What I’d Tell My Intern Self
I can still remember calling my mom after interviewing for an internship at a Chicago news outlet. I waited for the bus in a red coat I still own, trying to describe to her how the interview went. I thought it went OK. By then, I had begun to detest interviews as nearly useless, awkward performances. Deep down, though, I hoped to hear back. Eventually, I received word that I had gotten the internship which would lay the groundwork for my next internship and future jobs I would hold longer after that.
I look back on my internships and early workplace experiences with no regrets. I learned a lot, I cried more than I should have and I made some friends along the way.
I’ve been reflecting on my internships following the publication of a feature in Asian American Journalists Association’s Voices vertical that exposed major media organizations’ tendency to hire interns from notable universities. The piece examined the low pay or no pay interns must contend with while trying to get their careers started.
If you’ve been reading the blog for a while, you know I have thoughts on working for low pay or for free. If you follow me on Twitter, you know I had more thoughts:
If you fail to hire interns, freelancers and staffers from diverse backgrounds, your news product is inferior. Diversity is not a charity. It’s not an act of ”wokeness.” Diversity is a necessary component of producing a quality news product.— The Freelance Beat (@Freelance_Beat) August 3, 2019
Media companies know this by now. Every time a news outlet gets dragged to for misidentifying a person of color, writing some asinine millennial personal finance article or spread harmful rhetoric about the LGBTQ community, it illustrates their homogeneity.— The Freelance Beat (@Freelance_Beat) August 3, 2019
If I could go back to my intern and early workforce days, here’s what I’d tell myself:
You’ll make it through this
Some days will be cool. Other days will be awkward and difficult. But interning is the way to get the experience you need to pursue the stories you want to write one day.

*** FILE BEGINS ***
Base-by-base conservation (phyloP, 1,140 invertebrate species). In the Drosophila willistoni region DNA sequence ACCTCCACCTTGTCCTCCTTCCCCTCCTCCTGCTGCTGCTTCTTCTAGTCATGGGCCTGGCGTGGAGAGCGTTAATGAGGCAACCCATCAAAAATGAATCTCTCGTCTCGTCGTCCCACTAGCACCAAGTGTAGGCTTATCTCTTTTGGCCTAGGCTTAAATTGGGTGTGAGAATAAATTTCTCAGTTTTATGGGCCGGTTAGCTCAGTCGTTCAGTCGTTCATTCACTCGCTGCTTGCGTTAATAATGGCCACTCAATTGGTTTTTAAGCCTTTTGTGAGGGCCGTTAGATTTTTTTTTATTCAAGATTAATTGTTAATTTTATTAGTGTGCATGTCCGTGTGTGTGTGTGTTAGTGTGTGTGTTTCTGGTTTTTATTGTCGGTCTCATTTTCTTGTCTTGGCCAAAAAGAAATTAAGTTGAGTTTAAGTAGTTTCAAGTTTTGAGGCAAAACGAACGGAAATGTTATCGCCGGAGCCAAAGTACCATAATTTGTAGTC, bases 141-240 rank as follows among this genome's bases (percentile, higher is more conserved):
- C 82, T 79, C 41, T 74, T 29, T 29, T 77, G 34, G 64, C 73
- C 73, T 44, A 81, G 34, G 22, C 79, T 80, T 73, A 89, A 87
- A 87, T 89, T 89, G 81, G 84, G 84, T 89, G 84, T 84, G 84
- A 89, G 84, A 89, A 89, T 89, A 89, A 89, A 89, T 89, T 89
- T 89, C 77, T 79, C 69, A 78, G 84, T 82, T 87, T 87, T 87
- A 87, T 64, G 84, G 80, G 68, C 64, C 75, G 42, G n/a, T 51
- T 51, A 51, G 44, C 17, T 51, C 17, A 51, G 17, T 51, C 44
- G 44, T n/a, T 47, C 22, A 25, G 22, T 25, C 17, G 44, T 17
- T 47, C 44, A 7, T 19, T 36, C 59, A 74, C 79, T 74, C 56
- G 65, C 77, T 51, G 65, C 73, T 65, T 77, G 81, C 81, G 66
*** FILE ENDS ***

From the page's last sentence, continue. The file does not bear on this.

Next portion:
Don’t feel bad about the opportunities you turned down
You’re bummed about turning down a few unpaid internships. You’ll go on to freelance for one of those places and the other two publications will cease printing. It’ll be hard to survive on the wages from your paid internship, but growing up how you grew up has prepared you for how to survive. Some compensation is better than nothing.
Your voice is necessary
You look around in the offices and don’t see many people who look like you. And those who look like you might be reporters or contributors but not managers and executives. That instinct isn’t wrong, but it’s not a reason to leave the profession just yet. There’s stories and issues that you see that your colleagues won’t. You understand what it means to be a person of color, a woman, a low-income individual, a first-generation college student... Lean into the things that make you different.
Where you go to school doesn’t matter that much
It wasn’t until I started at my internship that someone casually referred to my alma mater, Columbia College Chicago, as a “slacker school.” Fast forward a few years after you graduate, you’ll be writing for publications you never thought you’d write for in a million years. It’s not where you attend college; it’s what you do with your education that matters.
It’s going to be okay
You’re not super confident right now. You’re worried about making mistakes. (You’re going to make them, but it’s not anything insurmountable.) At some point, you’re going to find the path that feels right to you. And you’ll know it when you see it. It’ll take some bravery to pursue the thing you really want to do, but you can do this. You’re more prepared than you realize.
Did you have an internship early in your journalism career? What would you tell your intern/early-career self? Tell me in the comments or email me at email@example.com.